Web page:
Lessons in storytelling from Jung Chang

Jung ChangBestselling international author, Jung Chang, was the closing keynote speaker at a conference I helped to organize in Brussels on 9-10 December 2013.  Entitled “Telling the Story”, the event was a gathering of around 800 European communication professionals.

Jung Chang captivated the audience with her own incredible personal story, from her childhood growing up in Mao’s China to her current life in London as an author whose books have sold millions and have been translated into over 40 languages.  She described how she had first taken the decision to write about her experiences, as well as those of her mother and grandmother, in her book “Wild Swans: Three Daughters of China”.  Jung also gave the audience some insights into the lengthy process researching and writing “Mao, the Unknown Story” and her latest book “Empress Dowager Cixi: The Concubine Who Launched Modern China”.

Drawing on her work as an author, Jung Chang provided us with some tips on storytelling that could be applied in other contexts, including communicating about the European Union in a more tangible and accessible way:

  1. Know your material (you have to be in command of all the details of your story in order to be able to tell it clearly and convincingly).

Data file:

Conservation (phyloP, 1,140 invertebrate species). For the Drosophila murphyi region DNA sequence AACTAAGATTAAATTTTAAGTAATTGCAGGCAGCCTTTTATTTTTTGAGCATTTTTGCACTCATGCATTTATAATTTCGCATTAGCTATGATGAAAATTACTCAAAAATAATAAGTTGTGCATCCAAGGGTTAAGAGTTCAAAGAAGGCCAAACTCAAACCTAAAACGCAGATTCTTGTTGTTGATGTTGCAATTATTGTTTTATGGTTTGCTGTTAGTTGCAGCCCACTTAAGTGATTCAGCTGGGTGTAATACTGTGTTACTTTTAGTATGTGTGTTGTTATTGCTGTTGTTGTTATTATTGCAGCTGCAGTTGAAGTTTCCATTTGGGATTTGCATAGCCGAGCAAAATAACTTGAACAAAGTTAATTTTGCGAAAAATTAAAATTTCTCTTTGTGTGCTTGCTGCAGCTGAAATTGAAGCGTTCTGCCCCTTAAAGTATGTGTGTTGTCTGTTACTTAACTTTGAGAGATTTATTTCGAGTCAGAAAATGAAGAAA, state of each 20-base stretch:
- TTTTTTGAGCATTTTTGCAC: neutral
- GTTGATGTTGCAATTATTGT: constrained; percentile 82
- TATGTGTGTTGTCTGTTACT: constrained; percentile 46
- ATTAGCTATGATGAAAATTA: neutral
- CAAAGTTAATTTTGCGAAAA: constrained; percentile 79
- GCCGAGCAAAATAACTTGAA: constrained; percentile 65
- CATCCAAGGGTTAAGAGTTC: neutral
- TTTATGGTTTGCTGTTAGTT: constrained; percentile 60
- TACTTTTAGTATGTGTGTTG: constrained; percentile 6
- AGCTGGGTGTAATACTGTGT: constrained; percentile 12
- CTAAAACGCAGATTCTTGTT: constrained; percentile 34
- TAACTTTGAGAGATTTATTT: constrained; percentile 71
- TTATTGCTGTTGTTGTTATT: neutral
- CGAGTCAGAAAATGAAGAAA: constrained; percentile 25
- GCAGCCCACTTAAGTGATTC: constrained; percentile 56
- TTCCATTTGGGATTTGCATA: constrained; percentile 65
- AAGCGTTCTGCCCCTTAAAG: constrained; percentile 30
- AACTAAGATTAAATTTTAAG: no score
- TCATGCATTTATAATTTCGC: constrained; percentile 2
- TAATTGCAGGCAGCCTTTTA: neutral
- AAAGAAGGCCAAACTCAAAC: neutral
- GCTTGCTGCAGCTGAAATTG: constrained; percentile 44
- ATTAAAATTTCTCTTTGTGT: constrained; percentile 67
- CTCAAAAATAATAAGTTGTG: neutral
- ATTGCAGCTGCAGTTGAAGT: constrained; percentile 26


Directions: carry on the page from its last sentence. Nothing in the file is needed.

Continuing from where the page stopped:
2. Present your message with subtlety (Jung told us that people should understand the message behind the story, but it should not be too obvious, like “salt in water” or the “flowers in honey”).
  3. Use simple language (“the simpler the better” – this is not easy and requires a lot of hard work).
  4. Be visual (a good story should leave people with a mental image – during her speech, Jung actually showed us a tiny shoe like the ones her grandmother would have worn at a time when binding women’s feet from childhood was a tradition in China).
  5. Be honest (the audience must believe your story; in her case, Jung told us that this honesty has come at a personal cost).
  6. Develop an eye for a good story (Jung’s presentation included some funny anecdotes, including an encounter with former Congolese President Mobutu in a hotel hair salon in Hong Kong!).
  7. Have a sense of humour (including the capacity to laugh at yourself – something we’re not always good at when it comes to institutional communication …).
  8. Treat others’ stories with respect (people will open up and share their stories if they believe that you will be faithful to them and put them to good use).

My colleague, Claudio, managed to catch Jung for a short video message about storytelling before she left.


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